Gathering evidence after a trucking accident

On Behalf of | Apr 4, 2024 | Semitruck & 18-wheeler Accident Injuries |

Truck accidents and auto crashes are different in some respects. The truck’s weight and the size difference between the truck and smaller vehicles can lead to worse injuries for the victims. Additionally, federal and West Virginia regulations add responsibility to truck drivers to prevent collisions. However, truck accident cases are not as easy as many think. Particular types of evidence need to be presented.

Evidence needed to win

In order to prove truck accident injuries, it is important to gather evidence related to the accident as soon as possible. This includes eyewitness statements, police reports, photos of the damage and photo evidence of your injuries immediately after the collision.


Blackbox data includes other evidence types. Most commercial trucks have a data recorder. It provides information such as the speed at which the truck was traveling, whether the trucker applied the brakes before the accident, and how long the trucker had been driving.

Camera evidence

The in-cab camera records if the trucker is drowsy or engaged in dangerous driving behaviors. A rear-facing camera can also show whether the trucker is engaged in unsafe driving.

Cell phone records

The trucker’s cell phone records will show whether they were texting or talking immediately before the accident. This information may be pivotal in proving whether the driver was distracted.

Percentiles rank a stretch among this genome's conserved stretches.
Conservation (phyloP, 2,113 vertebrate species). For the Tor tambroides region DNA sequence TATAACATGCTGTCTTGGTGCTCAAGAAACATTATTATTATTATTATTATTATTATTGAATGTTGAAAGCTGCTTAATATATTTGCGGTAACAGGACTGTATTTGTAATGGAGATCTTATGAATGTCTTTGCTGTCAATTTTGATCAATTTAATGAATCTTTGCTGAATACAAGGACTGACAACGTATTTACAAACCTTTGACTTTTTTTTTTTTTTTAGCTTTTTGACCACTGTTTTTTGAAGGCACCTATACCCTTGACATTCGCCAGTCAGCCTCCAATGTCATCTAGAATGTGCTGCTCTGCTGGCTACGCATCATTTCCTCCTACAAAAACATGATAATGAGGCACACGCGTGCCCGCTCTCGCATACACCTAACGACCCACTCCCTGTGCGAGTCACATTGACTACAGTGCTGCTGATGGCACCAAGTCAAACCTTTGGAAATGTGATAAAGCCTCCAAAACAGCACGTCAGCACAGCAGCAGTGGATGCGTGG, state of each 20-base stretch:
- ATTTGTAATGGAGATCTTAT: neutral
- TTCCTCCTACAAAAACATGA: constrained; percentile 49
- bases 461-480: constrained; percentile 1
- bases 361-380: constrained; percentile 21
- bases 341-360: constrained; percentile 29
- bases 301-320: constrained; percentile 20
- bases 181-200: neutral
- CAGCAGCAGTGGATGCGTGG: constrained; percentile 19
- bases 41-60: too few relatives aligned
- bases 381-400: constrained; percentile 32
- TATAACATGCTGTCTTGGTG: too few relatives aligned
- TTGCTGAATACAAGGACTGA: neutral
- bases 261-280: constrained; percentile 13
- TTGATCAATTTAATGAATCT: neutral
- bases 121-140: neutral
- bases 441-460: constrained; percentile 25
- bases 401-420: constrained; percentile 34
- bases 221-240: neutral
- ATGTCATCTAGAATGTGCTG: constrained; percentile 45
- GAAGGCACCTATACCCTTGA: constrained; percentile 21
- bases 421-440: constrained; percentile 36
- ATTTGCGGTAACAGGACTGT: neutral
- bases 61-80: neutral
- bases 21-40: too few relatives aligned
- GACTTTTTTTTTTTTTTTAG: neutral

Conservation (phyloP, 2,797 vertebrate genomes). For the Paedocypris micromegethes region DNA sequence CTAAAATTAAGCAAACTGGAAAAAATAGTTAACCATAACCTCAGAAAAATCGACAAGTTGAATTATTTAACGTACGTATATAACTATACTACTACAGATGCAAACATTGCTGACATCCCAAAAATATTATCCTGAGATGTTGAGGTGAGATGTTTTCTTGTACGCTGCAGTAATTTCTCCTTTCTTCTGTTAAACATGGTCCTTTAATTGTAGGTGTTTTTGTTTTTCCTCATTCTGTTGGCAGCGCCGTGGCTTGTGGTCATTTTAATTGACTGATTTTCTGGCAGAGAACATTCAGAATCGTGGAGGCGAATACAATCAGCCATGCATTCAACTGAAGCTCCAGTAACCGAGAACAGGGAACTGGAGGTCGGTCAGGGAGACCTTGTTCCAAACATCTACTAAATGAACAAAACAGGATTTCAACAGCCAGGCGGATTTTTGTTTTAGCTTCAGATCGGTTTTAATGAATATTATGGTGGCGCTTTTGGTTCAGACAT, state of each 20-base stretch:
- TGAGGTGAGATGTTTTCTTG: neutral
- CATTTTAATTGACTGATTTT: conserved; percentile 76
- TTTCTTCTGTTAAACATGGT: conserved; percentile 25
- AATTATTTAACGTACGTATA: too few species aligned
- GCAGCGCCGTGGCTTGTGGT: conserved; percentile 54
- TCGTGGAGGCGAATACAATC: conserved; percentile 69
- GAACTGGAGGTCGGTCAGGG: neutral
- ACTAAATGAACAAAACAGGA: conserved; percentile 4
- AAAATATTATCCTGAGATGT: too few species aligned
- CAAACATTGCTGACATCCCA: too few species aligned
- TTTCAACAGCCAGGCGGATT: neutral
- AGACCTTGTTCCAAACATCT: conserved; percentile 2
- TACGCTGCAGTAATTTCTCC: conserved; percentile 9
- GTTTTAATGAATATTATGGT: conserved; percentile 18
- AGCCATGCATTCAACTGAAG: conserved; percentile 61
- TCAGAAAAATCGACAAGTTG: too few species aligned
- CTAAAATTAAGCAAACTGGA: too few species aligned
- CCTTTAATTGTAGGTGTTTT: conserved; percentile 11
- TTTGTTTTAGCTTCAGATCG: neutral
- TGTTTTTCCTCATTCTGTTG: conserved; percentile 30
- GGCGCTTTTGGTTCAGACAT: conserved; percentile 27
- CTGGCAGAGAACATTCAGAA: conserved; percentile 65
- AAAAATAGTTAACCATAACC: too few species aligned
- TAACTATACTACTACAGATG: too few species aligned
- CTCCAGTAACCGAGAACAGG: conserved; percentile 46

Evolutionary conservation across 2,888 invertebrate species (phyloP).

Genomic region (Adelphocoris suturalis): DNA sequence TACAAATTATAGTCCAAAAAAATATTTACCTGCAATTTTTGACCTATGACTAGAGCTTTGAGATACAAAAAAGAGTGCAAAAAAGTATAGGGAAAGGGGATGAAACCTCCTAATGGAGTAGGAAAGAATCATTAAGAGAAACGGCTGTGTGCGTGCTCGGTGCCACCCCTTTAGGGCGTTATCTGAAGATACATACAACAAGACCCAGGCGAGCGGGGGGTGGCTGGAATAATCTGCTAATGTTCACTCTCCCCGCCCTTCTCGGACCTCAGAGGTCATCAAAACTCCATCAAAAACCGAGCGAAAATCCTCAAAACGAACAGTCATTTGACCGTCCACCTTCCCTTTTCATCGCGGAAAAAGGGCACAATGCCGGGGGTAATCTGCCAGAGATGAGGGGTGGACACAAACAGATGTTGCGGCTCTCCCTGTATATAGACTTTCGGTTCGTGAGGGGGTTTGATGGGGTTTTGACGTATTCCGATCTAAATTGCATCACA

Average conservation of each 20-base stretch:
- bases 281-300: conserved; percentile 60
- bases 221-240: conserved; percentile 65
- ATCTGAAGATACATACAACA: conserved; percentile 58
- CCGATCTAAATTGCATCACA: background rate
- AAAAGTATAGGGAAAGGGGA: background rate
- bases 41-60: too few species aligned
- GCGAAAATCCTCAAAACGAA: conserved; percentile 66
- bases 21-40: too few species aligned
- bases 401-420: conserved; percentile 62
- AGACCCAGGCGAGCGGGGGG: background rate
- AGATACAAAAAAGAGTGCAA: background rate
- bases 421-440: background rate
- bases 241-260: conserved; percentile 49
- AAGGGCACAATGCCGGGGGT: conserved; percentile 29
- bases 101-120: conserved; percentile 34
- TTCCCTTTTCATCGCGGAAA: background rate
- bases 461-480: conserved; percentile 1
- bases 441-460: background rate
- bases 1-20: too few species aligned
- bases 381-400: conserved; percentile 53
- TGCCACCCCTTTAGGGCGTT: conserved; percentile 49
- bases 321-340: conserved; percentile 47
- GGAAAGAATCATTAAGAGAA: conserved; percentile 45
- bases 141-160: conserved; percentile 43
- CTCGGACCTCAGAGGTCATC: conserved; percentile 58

Alcohol and drug testing

The driver may have had to undergo alcohol or drug testing in the aftermath of the crash. The results of this testing prove if they were drunk or high on drugs.

Personal truck records

The trucking company will likely maintain a personal file for the truck driver to establish qualifications. It can also show if the driver had a history of medical conditions that would impact driving ability or a history of substance abuse.

Maintenance records

Trucking companies are responsible for maintaining and repairing their trucks and not letting them on the road if there are maintenance issues. The trucker’s inspection record can be useful to determine the truck’s condition and whether it contributed to the accident.

The moments following a trucking accident can be very nerve-racking. However, taking the time to gather as much evidence as possible in the immediate aftermath can make it easier to prove your case later on.